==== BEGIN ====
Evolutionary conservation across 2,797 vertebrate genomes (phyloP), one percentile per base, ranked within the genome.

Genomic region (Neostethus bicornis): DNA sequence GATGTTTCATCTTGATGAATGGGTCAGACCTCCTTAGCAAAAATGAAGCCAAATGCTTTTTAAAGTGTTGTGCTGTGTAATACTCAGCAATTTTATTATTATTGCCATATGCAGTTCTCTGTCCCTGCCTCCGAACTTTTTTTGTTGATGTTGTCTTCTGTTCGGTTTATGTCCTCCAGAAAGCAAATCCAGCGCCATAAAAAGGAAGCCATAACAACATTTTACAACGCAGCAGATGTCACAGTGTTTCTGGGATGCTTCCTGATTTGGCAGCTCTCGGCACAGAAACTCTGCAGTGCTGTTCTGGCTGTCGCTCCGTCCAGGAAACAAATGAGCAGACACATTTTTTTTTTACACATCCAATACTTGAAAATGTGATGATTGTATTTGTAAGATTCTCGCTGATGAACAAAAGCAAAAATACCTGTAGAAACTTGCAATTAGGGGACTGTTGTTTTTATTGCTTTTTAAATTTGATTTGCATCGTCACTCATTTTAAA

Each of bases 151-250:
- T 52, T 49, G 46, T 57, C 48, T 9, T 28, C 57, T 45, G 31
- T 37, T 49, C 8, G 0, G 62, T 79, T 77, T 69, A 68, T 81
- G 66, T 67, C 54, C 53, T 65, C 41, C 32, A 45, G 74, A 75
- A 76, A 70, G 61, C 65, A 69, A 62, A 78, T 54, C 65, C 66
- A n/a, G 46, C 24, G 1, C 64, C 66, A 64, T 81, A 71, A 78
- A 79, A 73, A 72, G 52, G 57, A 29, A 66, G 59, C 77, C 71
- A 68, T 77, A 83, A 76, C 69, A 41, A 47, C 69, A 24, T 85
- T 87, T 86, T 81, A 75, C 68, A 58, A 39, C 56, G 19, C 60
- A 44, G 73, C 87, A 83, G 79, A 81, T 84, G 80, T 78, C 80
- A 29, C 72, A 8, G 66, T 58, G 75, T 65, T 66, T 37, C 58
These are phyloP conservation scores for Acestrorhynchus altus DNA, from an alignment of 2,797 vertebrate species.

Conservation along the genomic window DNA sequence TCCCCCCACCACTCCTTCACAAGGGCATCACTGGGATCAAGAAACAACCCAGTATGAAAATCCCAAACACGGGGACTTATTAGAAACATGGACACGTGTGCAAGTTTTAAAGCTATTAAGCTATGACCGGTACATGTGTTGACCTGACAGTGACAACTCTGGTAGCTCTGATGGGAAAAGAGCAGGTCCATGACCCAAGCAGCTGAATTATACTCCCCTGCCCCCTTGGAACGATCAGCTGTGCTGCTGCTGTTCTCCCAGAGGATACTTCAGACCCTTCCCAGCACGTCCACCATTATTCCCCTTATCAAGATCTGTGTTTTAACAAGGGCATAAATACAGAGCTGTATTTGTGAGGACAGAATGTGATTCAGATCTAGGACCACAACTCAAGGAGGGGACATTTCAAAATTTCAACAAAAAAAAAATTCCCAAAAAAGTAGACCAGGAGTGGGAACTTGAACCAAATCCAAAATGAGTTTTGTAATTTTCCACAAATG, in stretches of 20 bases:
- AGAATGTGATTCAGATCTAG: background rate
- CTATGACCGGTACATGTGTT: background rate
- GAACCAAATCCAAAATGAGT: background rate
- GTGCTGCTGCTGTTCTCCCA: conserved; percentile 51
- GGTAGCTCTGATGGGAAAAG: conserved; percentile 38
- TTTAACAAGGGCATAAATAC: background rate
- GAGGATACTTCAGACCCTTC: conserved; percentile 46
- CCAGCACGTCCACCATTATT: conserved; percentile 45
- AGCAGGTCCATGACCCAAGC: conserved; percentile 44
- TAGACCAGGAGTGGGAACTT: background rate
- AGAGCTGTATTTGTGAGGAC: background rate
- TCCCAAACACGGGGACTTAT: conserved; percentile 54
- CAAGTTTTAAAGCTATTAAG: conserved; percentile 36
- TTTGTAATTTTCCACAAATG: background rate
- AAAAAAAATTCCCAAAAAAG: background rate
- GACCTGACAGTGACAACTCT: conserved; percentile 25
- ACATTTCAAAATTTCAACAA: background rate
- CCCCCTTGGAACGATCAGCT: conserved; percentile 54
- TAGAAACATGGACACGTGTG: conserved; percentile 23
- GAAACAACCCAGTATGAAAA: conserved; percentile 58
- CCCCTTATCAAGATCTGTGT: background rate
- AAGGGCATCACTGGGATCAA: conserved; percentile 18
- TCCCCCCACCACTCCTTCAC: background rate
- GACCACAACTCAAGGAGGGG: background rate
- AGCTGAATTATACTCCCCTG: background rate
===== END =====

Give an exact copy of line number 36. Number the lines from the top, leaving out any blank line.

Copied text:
- CCCCTTATCAAGATCTGTGT: background rate